Modern Slavery Research Project Calls Loyola Home
View the complete issue of fall 2013 LOYNO Magazine.
By Kate Trotter '14
A team of professors and students is actively collaborating on citywide efforts to combat human trafficking in New Orleans.
There are 27 million people enslaved globally, and New Orleans is no exception when it comes to cases of modern slavery. That’s according to Loyola University New Orleans assistant professor of English Laura Murphy, Ph.D. In order to eliminate human trafficking in the Crescent City, Murphy created the Loyola University Modern Slavery Research Project.
“How can I possibly live in this world where there is slavery happening now and not address it, pretending it’s a thing of the past?” Murphy says.
Murphy is joined by several Loyola faculty who are pursuing projects related to trafficking, including Loyola assistant professors of criminal justice Christian Bolden, Ph.D.; Brenda Vollman, Ph.D.; and Rae Taylor, Ph.D., as well as migrant specialist and fellow Sue Weishar, Ph.D., from Loyola’s Jesuit Social Research Institute. They work together to apply for funding and launch local campaigns as well as nationwide research studies on domestic slavery.
Currently, they are waiting to see if the team will receive a $500,000 grant from the United States Department of Justice. Murphy says the grant will fund a three-year research study that includes federal prison visits to talk directly to traffickers, interviews with survivors of domestic slavery, and a study done in New Orleans during the third year to test an antihuman- trafficking plan that will be implemented in cities all over the country.
Bolden has already received a $10,000 FBI fellowship that includes investigating human trafficking, and thanks to a generous corporate gift to the Office of Service Learning, Murphy has received a $3,000 community-engaged research fellowship to help gather evidence for her white paper, the “New Orleans Human Trafficking Report.” The goal of the report is to inform the public and stakeholders about the critical issues surrounding human trafficking. With the secret nature of modern slavery, however, retrieving evidence is difficult, to say the least.
“It’s really hard to find good statistics, so we’re trying to find out who knows what and who can get more data to be collected so we can at least paint an anecdotal picture of the situation,” Murphy explains.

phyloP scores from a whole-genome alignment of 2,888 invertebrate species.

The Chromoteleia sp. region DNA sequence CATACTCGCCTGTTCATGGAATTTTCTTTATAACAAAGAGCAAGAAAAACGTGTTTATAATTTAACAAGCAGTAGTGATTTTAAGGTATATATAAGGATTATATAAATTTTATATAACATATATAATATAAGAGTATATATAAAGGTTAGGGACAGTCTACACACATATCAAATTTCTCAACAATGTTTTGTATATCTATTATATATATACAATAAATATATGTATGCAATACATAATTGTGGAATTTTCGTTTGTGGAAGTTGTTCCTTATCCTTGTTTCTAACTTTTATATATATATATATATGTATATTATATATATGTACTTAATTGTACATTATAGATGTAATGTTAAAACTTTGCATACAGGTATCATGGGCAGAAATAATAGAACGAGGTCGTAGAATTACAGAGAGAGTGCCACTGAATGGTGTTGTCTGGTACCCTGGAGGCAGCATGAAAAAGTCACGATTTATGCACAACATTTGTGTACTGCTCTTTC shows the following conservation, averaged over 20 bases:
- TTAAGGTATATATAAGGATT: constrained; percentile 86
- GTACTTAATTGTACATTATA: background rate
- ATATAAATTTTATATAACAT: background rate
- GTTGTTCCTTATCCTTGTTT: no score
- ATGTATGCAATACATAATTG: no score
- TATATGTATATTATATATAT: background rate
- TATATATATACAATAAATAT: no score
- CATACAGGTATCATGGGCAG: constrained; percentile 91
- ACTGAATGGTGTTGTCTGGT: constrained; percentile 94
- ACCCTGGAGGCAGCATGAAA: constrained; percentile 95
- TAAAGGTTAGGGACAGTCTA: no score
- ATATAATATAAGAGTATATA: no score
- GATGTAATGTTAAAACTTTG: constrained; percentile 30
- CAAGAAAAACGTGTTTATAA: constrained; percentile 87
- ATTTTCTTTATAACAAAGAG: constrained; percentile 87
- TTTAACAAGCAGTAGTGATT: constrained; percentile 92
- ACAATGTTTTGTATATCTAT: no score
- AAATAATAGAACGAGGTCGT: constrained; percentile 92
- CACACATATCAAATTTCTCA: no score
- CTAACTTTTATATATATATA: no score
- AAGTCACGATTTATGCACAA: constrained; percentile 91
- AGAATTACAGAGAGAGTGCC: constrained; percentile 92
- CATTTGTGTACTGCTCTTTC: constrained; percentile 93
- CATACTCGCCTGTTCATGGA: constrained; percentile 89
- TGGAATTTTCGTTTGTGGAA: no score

Fortunately, Murphy also has the help of three avid student research assistants, junior Saramaile Tate, senior Lauren Cutuli, and alumnus Brian Ea ’12 (English). One of Tate’s responsibilities is to maintain the website SurvivorsOfSlavery.org, an outreach project that aims to promote the speaking careers of survivors.
“What makes this [research] important to me is the desire to lift the veil many people live behind,” Tate says. “I want to engage communities and educate them socially and culturally about history, racism, and sexism. These institutions function in our lives every day, and human trafficking is wrapped into all of that.”
In addition, Murphy is publishing a book with Columbia University Press due out in March 2014 titled Survivors of Slavery: Modern Slave Narratives. The book includes more than 40 first-person narratives, which Murphy has been collecting since 2009.
Loyola’s campus also provides a meeting place for the New Orleans Human Trafficking Working Group, which initiates discussion and gives feedback on the issues surrounding human trafficking, including legislation; awareness; and resources for police, health professionals, and others who come in direct contact with victims and traffickers.
“We want to make sure we’re shifting the punishment to exploiters and not criminalizing vulnerable people,” Murphy says, “and that’s not always easy.”
The Modern Slavery Research Project gave a presentation to 20 city officials and leaders at a breakfast meeting on Sept. 11 at Loyola to launch the Make Escape Possible campaign. The campaign’s goal is to inform victims of their rights and the social services available to them if they choose to escape.
“Every single person I know who is a survivor of trafficking, when they describe leaving their jobs, they don’t describe it as ‘quitting’; they describe it as ‘escaping,’” Murphy says.
Students on campus are getting involved, too. The Free the Slaves chapter at Loyola turns out crowds in the hundreds for keynote events.
“Free the Slaves is working to educate as many people as they can on the subject of modern-day slavery,” says sophomore Charlotte Lapp, co-president of Loyola’s Free the Slaves chapter.
Murphy admits research on modern slavery can be frustrating and difficult at times but believes the issue is far too important to ignore.
“On the days that I think this is too much, I think about the people who suffered their whole lives, people who were literally enslaved,” Murphy says. “They’re tired, too, but they keep working. I am humbled by working with them, radically humbled.”